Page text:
On appeal from a Final Decision of the New Jersey State Parole Board.
Antell, Deighan and Landau. The opinion of the court was delivered by Landau, J.A.D.
[221 NJSuper Page 382] Since enactment of the Parole Act of 1979 (N.J.S.A. 30:4-123.45), the New Jersey Parole Board has uniformly interpreted the act as permitting it to decline to enter into any parole agreements.
It has, therefore, never implemented by regulation a parole agreement program as authorized by section 23 (N.J.S.A. 30:4-123.67) of that act.
Daniel Raymond, who is now serving a life sentence for murder, has sought unsuccessfully to gain early parole through such an agreement, and also by means of the "exceptional progress" early release provisions of section 8 of the act. (N.J.S.A. 30:4-123.52)
Raymond appeals the denial of each of those applications, asserting:
I. THE FAILURE OF THE NEW JERSEY STATE PAROLE BOARD TO PROMULGATE STANDARDS FOR N.J.S.A. 30:4-123.67 IS A VIOLATION OF DUE PROCESS OF LAW.
II. THE NEW JERSEY STATE PAROLE BOARD'S ENACTMENT OF N.J.A.C. 10A:71-3.5 VIOLATES THE LEGISLATIVE INTENT OF N.J.S.A. 30:4-123.52.
Section 23 of the Parole Act (N.J.S.A. 30:4-123.67 provides:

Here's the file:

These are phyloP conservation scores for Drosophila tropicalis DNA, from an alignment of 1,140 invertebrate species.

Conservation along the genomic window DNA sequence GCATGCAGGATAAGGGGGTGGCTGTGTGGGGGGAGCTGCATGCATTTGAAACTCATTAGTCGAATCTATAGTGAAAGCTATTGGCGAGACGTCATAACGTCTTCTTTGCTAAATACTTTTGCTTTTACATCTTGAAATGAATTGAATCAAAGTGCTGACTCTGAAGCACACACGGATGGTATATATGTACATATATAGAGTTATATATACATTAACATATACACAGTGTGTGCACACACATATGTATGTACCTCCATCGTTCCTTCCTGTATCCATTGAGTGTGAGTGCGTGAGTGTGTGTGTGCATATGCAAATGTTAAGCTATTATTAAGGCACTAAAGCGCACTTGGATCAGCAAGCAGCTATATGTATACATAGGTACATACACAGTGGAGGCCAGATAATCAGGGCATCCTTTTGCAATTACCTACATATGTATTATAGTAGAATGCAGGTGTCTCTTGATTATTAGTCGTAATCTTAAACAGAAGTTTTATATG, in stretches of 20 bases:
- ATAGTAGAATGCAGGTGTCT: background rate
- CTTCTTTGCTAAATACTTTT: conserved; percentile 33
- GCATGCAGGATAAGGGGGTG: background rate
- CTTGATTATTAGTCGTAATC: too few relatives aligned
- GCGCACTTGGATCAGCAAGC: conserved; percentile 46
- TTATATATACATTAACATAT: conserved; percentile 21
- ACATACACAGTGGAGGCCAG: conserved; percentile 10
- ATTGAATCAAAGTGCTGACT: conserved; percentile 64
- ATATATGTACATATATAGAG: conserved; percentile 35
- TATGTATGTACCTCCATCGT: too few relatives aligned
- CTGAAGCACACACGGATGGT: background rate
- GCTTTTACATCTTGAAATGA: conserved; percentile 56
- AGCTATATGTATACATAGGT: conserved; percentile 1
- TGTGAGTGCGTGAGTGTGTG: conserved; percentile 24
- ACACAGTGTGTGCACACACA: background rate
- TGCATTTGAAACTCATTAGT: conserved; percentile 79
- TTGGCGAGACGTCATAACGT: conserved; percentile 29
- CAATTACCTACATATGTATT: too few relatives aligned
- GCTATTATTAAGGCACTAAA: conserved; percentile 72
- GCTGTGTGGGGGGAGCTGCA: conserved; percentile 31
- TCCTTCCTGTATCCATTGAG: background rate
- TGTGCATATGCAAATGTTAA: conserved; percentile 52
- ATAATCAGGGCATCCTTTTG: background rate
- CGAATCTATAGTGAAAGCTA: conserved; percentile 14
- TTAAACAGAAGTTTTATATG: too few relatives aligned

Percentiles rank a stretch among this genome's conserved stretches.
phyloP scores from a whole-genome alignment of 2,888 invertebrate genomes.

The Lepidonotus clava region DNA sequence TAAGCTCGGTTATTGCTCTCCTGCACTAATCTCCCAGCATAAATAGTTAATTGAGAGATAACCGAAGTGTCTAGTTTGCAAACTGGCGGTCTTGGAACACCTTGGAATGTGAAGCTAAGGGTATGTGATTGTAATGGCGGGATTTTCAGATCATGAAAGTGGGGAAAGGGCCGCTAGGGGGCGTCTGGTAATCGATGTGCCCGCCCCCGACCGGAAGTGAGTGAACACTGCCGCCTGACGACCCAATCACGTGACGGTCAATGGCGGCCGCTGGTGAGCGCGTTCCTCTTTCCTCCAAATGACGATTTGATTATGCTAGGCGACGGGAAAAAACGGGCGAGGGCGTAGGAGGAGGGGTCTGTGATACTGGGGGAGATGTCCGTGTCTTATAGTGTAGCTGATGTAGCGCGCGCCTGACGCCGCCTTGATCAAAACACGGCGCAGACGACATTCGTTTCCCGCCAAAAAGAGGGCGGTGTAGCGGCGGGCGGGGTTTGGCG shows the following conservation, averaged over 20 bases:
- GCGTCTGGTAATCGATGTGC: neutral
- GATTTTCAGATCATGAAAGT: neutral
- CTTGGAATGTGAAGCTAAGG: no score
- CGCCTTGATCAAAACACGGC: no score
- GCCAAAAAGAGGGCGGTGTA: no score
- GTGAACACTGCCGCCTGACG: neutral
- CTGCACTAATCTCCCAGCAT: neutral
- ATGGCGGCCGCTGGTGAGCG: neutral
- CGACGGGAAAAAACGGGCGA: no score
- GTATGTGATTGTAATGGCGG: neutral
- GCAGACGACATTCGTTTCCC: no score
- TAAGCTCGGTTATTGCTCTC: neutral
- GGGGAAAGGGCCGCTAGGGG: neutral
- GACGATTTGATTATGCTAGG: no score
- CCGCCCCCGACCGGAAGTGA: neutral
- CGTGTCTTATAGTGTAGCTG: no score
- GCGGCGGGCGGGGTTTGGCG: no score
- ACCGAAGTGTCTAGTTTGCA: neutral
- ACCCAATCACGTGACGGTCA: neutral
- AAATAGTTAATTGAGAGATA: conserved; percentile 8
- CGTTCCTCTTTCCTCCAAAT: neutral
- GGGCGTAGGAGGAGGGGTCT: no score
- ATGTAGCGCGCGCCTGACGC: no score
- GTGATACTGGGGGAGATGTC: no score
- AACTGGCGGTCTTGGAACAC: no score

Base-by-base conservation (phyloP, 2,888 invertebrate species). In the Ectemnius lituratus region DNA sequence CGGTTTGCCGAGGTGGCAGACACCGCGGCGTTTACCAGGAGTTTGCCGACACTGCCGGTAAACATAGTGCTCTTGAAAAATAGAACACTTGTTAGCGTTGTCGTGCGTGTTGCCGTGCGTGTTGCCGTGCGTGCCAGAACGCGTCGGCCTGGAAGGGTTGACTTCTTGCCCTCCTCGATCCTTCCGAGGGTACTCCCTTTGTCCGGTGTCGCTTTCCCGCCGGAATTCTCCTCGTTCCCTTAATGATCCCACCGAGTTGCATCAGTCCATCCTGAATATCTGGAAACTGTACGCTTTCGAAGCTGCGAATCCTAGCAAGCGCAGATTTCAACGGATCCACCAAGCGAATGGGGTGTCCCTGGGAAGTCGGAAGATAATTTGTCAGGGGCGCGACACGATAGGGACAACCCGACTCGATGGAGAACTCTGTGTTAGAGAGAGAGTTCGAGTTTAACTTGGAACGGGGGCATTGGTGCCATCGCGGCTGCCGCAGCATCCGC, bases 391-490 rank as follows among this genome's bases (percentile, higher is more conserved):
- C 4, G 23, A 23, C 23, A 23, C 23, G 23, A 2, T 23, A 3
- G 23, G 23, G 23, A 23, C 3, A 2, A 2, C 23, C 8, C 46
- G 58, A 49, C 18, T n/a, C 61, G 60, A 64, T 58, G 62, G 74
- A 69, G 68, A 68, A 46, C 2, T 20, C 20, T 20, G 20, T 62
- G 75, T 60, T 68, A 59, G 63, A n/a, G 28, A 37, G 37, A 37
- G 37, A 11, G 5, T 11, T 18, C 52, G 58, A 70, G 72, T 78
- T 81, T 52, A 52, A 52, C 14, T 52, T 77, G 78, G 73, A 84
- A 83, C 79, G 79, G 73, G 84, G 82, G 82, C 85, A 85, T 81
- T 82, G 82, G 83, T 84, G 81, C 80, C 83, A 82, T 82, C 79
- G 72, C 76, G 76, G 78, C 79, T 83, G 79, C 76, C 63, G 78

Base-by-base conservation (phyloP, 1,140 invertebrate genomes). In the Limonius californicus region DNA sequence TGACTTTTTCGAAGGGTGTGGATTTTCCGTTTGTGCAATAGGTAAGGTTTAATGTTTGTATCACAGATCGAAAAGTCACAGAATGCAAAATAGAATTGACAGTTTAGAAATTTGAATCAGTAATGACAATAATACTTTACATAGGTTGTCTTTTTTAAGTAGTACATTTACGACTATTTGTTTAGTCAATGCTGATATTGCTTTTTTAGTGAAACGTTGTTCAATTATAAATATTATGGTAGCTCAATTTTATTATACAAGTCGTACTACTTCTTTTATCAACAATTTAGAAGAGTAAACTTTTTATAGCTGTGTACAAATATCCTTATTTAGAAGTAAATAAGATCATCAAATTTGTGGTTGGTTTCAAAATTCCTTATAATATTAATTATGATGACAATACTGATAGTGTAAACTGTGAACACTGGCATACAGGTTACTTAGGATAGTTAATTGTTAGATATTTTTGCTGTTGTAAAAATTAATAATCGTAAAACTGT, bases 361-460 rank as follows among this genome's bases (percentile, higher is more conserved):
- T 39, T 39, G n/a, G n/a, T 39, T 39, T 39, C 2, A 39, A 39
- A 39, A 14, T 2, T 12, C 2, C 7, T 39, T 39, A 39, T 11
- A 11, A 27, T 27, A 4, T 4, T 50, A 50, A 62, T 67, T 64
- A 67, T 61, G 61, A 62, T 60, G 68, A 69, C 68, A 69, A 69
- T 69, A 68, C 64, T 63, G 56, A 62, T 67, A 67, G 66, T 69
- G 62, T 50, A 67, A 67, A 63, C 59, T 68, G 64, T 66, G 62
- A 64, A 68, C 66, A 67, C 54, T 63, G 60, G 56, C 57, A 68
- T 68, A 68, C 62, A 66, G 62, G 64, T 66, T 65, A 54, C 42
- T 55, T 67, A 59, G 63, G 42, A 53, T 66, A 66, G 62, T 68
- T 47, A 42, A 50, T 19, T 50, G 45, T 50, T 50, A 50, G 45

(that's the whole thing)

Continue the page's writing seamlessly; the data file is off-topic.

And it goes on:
a. The appropriate board panel and the Department of Corrections may enter into formal agreements with officials of the board, officials of the Department of Corrections and individual parolee or inmates reduced to writing and signed by all parties, which agreements stipulate individual programs of education, training, or other activity which shall result in a specified reduction of the parolee's parole term pursuant to section 22 of this act or the inmate's primary parole eligibility date pursuant to section 8 of this act, upon such successful completion of the program.
b. Any parolee or inmate shall be permitted to apply to the board for such an agreement. The board panel shall review all such applications and may approve any application consistent with eligibility requirements ...